Adding some more detail to @PlantedRich
's info on what the actual source of sodium in softened water is, below is a way to calculate the burden and potential effect. TDS meters can help here, as well. However, if your pre-softened water is truly 3 dGH, then you may not need a water softener, as that is quite soft already. Your note that the softener uses very little salt also indicates that you may not need a softener. Further, if you have switched to potassium chloride (which is expensive as compared to sodium chloride), there would be none of the possibly harmful sodium involved anyway. If you ever decide to go back to sodium chloride, here is how to estimate sodium pass-through from the softening process:
Sodium added by a water softener is a function of total grains per gallon of general hardness.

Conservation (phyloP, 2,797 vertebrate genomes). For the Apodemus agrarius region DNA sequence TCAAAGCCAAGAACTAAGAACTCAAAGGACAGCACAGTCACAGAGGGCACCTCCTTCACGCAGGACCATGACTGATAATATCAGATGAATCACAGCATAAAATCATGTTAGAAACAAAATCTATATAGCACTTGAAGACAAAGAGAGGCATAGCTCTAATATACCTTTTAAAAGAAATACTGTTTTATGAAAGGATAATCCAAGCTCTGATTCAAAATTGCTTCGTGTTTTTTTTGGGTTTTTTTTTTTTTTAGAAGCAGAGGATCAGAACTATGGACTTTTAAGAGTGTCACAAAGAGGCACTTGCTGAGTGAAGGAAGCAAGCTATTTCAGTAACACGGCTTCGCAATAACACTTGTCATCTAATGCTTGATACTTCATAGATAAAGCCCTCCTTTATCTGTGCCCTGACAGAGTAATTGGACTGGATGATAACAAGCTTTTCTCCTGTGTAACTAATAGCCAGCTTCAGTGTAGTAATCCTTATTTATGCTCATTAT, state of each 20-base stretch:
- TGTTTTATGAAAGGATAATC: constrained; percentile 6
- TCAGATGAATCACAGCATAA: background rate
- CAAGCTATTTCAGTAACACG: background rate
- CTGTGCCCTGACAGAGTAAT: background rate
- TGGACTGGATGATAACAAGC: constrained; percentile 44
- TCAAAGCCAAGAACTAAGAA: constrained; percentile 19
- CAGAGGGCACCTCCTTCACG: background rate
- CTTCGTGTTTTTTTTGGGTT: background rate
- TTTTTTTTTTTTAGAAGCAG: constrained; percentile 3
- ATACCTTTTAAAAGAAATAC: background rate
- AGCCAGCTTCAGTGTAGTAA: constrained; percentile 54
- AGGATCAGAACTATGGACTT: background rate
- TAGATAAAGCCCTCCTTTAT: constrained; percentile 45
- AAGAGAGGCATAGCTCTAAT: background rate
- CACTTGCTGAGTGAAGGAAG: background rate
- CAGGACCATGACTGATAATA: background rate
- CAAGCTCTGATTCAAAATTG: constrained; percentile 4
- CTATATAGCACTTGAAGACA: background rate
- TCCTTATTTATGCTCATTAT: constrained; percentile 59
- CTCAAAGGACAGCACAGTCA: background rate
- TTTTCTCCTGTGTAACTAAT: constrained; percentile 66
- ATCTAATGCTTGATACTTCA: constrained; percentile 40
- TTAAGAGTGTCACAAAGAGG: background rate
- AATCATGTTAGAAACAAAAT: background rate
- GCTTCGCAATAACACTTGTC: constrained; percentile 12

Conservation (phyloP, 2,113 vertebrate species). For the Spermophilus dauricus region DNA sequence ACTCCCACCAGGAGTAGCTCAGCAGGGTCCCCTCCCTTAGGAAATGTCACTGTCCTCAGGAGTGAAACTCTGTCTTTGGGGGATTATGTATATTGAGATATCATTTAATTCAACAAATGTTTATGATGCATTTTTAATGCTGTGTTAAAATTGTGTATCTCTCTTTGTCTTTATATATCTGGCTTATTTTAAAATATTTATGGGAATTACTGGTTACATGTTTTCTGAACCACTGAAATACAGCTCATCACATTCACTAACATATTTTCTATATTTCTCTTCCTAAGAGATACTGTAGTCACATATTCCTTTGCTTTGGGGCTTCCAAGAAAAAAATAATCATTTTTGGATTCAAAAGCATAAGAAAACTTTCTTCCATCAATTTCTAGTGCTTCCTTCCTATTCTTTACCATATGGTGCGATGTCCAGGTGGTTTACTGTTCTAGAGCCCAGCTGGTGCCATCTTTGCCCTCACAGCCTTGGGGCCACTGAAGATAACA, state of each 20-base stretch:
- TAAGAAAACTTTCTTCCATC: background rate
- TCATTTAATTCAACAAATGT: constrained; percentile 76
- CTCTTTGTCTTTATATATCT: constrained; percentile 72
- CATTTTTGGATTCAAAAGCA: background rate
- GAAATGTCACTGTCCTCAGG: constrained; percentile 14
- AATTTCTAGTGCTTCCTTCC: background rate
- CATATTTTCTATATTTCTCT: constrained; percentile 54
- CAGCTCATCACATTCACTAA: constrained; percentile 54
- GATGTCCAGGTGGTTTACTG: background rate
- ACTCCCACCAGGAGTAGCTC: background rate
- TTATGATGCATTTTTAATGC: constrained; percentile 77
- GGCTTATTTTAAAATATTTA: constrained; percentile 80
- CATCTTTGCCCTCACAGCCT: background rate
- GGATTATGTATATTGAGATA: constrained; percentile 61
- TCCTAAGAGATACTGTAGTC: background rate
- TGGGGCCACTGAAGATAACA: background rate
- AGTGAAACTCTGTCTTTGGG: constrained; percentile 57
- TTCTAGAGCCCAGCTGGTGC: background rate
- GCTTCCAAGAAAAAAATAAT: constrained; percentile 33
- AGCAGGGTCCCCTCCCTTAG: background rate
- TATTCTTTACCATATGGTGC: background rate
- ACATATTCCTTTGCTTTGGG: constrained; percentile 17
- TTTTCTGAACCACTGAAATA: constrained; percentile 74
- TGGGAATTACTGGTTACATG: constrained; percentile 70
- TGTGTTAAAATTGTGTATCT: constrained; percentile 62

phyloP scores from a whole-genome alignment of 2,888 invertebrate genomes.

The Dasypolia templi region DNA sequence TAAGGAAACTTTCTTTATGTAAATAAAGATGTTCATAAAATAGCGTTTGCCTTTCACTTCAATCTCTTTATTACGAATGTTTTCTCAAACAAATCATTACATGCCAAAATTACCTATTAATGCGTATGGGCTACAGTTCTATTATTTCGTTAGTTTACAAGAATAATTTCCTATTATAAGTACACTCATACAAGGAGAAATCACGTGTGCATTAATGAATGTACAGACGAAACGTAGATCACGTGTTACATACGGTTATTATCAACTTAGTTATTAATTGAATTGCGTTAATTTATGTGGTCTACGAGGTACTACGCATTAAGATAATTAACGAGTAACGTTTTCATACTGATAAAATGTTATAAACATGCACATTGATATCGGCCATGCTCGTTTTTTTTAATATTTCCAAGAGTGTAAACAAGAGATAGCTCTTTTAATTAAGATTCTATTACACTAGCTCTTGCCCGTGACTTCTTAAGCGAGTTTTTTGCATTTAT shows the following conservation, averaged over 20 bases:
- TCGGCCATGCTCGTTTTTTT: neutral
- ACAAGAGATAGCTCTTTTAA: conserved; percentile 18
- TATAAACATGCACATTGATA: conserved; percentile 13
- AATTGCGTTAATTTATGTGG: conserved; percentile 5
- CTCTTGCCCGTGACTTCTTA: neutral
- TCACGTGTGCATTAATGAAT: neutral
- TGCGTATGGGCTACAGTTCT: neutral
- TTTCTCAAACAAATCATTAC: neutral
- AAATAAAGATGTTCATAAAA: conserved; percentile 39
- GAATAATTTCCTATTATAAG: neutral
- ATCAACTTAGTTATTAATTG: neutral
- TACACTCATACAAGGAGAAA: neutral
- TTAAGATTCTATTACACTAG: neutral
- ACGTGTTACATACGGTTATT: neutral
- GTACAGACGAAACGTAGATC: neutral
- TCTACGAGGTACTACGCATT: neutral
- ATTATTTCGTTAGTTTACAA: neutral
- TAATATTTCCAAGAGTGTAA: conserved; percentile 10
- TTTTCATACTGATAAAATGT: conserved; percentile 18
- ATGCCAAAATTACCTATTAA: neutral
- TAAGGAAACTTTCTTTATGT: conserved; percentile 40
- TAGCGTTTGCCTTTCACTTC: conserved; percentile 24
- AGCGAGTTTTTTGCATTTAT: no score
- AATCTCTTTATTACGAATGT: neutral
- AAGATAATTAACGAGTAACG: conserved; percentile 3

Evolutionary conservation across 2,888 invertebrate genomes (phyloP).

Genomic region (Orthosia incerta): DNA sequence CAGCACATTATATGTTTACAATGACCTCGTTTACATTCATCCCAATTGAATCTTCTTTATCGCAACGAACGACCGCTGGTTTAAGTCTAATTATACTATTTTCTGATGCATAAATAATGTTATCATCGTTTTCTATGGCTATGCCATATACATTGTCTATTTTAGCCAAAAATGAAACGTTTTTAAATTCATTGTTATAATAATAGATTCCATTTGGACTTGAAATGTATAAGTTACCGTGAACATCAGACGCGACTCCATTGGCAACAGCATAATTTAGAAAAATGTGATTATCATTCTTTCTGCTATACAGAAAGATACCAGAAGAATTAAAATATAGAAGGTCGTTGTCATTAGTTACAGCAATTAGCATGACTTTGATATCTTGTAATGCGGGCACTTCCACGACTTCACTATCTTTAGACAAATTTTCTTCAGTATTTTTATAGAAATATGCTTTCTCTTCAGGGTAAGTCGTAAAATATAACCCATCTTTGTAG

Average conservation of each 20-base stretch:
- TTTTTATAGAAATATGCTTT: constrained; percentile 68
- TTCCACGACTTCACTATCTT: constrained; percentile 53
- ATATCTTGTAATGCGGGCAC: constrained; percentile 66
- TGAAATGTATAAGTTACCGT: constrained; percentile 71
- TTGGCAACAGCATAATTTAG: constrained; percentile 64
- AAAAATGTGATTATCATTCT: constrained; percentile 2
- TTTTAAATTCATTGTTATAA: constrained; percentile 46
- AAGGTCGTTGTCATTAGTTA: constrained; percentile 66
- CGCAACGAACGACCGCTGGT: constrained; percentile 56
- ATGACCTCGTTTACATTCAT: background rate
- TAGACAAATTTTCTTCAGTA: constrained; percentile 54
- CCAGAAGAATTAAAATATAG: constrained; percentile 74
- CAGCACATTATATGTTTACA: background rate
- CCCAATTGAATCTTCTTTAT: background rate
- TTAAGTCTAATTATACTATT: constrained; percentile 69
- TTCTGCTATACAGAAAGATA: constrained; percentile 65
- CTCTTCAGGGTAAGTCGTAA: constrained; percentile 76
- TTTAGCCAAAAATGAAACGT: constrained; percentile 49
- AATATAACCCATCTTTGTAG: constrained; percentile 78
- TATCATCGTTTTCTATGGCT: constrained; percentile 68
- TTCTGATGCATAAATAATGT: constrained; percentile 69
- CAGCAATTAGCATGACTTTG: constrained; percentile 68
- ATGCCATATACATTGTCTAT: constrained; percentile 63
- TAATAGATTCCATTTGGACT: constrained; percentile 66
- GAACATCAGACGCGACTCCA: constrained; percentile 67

Water softening references are usually GPG (grains per gallon) of GH, which is close enough to dGH to be equivalent. When softened, the GPG of GH is converted to the sodium component with this formula: GPG of GH x .46 = sodium GPG. to convert the sodium GPG to ppm, use this formula: sodium GPG x 17.1 = sodium ppm.
So, your dGH is 3, which is 3 x .46 x 17.1 = ~24ppm sodium. If you do a 50% w/c weekly, that 24ppm will stabilize at ~47ppm in a few weeks. In hydroponics, sodium levels of 30-100ppm are considered toxic, depending upon the plant.
As you can see, it is better to not use softened water. It may be better to have the 3 dGH (54ppm) in Ca and Mg than it is to have the 47ppm of sodium. I don't know if the potassium contribution from KCl softened water would contribute the same ppm of K as is the case with NaCl. There is a good freshwater potassium test kit available from Salifert. You may want to try it to see how K you are adding weekly.
Incidentally, adding Seachem acid base is a very short term solution to the alkalinity issue and is somewhat unstable. The best way to address all issues is with an RO unit, although some members have been playing around with more powerful acids.